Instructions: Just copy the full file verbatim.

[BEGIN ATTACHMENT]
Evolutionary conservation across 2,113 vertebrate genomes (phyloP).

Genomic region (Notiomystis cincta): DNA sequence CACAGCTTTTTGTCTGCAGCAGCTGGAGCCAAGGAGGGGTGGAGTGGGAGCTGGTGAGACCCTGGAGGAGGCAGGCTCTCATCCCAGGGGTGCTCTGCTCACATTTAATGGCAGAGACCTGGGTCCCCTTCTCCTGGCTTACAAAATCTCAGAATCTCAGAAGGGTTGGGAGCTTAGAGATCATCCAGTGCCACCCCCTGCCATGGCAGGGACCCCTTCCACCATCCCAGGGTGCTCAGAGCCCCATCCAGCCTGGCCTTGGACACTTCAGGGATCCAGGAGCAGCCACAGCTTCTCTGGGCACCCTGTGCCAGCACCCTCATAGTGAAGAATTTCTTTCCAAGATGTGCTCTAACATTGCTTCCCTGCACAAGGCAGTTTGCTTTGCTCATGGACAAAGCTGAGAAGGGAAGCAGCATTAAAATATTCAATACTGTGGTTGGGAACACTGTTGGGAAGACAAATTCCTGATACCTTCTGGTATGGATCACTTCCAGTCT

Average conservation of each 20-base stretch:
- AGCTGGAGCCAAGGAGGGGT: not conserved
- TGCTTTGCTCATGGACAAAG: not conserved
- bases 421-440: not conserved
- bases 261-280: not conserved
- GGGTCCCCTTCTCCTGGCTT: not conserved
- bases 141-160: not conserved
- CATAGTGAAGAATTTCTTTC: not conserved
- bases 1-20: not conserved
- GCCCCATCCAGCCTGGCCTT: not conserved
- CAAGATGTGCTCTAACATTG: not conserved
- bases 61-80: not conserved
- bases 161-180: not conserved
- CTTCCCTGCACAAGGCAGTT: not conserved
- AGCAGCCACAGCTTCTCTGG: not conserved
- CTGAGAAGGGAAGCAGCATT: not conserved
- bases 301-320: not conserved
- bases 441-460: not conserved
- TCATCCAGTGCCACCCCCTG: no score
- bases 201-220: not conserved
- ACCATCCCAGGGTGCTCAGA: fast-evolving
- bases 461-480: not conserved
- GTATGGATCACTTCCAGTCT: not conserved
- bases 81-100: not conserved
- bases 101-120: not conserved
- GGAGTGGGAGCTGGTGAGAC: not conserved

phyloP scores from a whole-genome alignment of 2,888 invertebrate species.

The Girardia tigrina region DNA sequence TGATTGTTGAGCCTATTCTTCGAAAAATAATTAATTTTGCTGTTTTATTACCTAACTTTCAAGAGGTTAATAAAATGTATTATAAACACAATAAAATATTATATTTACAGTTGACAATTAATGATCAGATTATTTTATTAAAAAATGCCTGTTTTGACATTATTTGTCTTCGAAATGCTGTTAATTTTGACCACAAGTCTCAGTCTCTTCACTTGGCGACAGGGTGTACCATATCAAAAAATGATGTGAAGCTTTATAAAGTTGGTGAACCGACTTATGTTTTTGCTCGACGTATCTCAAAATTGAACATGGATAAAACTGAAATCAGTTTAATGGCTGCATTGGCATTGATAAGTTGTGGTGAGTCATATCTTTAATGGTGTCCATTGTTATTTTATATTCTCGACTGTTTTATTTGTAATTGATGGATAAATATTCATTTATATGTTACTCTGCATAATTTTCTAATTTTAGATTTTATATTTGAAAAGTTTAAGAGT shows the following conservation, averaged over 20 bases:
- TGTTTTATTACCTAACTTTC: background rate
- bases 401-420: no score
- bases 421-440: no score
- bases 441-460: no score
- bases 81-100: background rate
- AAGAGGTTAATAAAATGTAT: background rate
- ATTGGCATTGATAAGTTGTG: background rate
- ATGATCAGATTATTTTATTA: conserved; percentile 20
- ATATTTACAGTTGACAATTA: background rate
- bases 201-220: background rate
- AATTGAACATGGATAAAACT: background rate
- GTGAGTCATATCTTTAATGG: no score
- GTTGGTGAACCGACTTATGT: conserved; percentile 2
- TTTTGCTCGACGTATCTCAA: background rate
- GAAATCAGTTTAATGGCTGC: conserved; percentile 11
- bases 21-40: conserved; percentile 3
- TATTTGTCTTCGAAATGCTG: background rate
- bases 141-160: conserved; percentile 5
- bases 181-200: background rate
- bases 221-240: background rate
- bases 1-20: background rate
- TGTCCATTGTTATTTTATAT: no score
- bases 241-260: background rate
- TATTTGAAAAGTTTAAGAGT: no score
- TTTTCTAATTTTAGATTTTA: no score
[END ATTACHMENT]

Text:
Evolutionary conservation across 2,113 vertebrate genomes (phyloP).

Genomic region (Notiomystis cincta): DNA sequence CACAGCTTTTTGTCTGCAGCAGCTGGAGCCAAGGAGGGGTGGAGTGGGAGCTGGTGAGACCCTGGAGGAGGCAGGCTCTCATCCCAGGGGTGCTCTGCTCACATTTAATGGCAGAGACCTGGGTCCCCTTCTCCTGGCTTACAAAATCTCAGAATCTCAGAAGGGTTGGGAGCTTAGAGATCATCCAGTGCCACCCCCTGCCATGGCAGGGACCCCTTCCACCATCCCAGGGTGCTCAGAGCCCCATCCAGCCTGGCCTTGGACACTTCAGGGATCCAGGAGCAGCCACAGCTTCTCTGGGCACCCTGTGCCAGCACCCTCATAGTGAAGAATTTCTTTCCAAGATGTGCTCTAACATTGCTTCCCTGCACAAGGCAGTTTGCTTTGCTCATGGACAAAGCTGAGAAGGGAAGCAGCATTAAAATATTCAATACTGTGGTTGGGAACACTGTTGGGAAGACAAATTCCTGATACCTTCTGGTATGGATCACTTCCAGTCT

Average conservation of each 20-base stretch:
- AGCTGGAGCCAAGGAGGGGT: not conserved
- TGCTTTGCTCATGGACAAAG: not conserved
- bases 421-440: not conserved
- bases 261-280: not conserved
- GGGTCCCCTTCTCCTGGCTT: not conserved
- bases 141-160: not conserved
- CATAGTGAAGAATTTCTTTC: not conserved
- bases 1-20: not conserved
- GCCCCATCCAGCCTGGCCTT: not conserved
- CAAGATGTGCTCTAACATTG: not conserved
- bases 61-80: not conserved
- bases 161-180: not conserved
- CTTCCCTGCACAAGGCAGTT: not conserved
- AGCAGCCACAGCTTCTCTGG: not conserved
- CTGAGAAGGGAAGCAGCATT: not conserved
- bases 301-320: not conserved
- bases 441-460: not conserved
- TCATCCAGTGCCACCCCCTG: no score
- bases 201-220: not conserved
- ACCATCCCAGGGTGCTCAGA: fast-evolving
- bases 461-480: not conserved
- GTATGGATCACTTCCAGTCT: not conserved
- bases 81-100: not conserved
- bases 101-120: not conserved
- GGAGTGGGAGCTGGTGAGAC: not conserved

phyloP scores from a whole-genome alignment of 2,888 invertebrate species.

The Girardia tigrina region DNA sequence TGATTGTTGAGCCTATTCTTCGAAAAATAATTAATTTTGCTGTTTTATTACCTAACTTTCAAGAGGTTAATAAAATGTATTATAAACACAATAAAATATTATATTTACAGTTGACAATTAATGATCAGATTATTTTATTAAAAAATGCCTGTTTTGACATTATTTGTCTTCGAAATGCTGTTAATTTTGACCACAAGTCTCAGTCTCTTCACTTGGCGACAGGGTGTACCATATCAAAAAATGATGTGAAGCTTTATAAAGTTGGTGAACCGACTTATGTTTTTGCTCGACGTATCTCAAAATTGAACATGGATAAAACTGAAATCAGTTTAATGGCTGCATTGGCATTGATAAGTTGTGGTGAGTCATATCTTTAATGGTGTCCATTGTTATTTTATATTCTCGACTGTTTTATTTGTAATTGATGGATAAATATTCATTTATATGTTACTCTGCATAATTTTCTAATTTTAGATTTTATATTTGAAAAGTTTAAGAGT shows the following conservation, averaged over 20 bases:
- TGTTTTATTACCTAACTTTC: background rate
- bases 401-420: no score
- bases 421-440: no score
- bases 441-460: no score
- bases 81-100: background rate
- AAGAGGTTAATAAAATGTAT: background rate
- ATTGGCATTGATAAGTTGTG: background rate
- ATGATCAGATTATTTTATTA: conserved; percentile 20
- ATATTTACAGTTGACAATTA: background rate
- bases 201-220: background rate
- AATTGAACATGGATAAAACT: background rate
- GTGAGTCATATCTTTAATGG: no score
- GTTGGTGAACCGACTTATGT: conserved; percentile 2
- TTTTGCTCGACGTATCTCAA: background rate
- GAAATCAGTTTAATGGCTGC: conserved; percentile 11
- bases 21-40: conserved; percentile 3
- TATTTGTCTTCGAAATGCTG: background rate
- bases 141-160: conserved; percentile 5
- bases 181-200: background rate
- bases 221-240: background rate
- bases 1-20: background rate
- TGTCCATTGTTATTTTATAT: no score
- bases 241-260: background rate
- TATTTGAAAAGTTTAAGAGT: no score
- TTTTCTAATTTTAGATTTTA: no score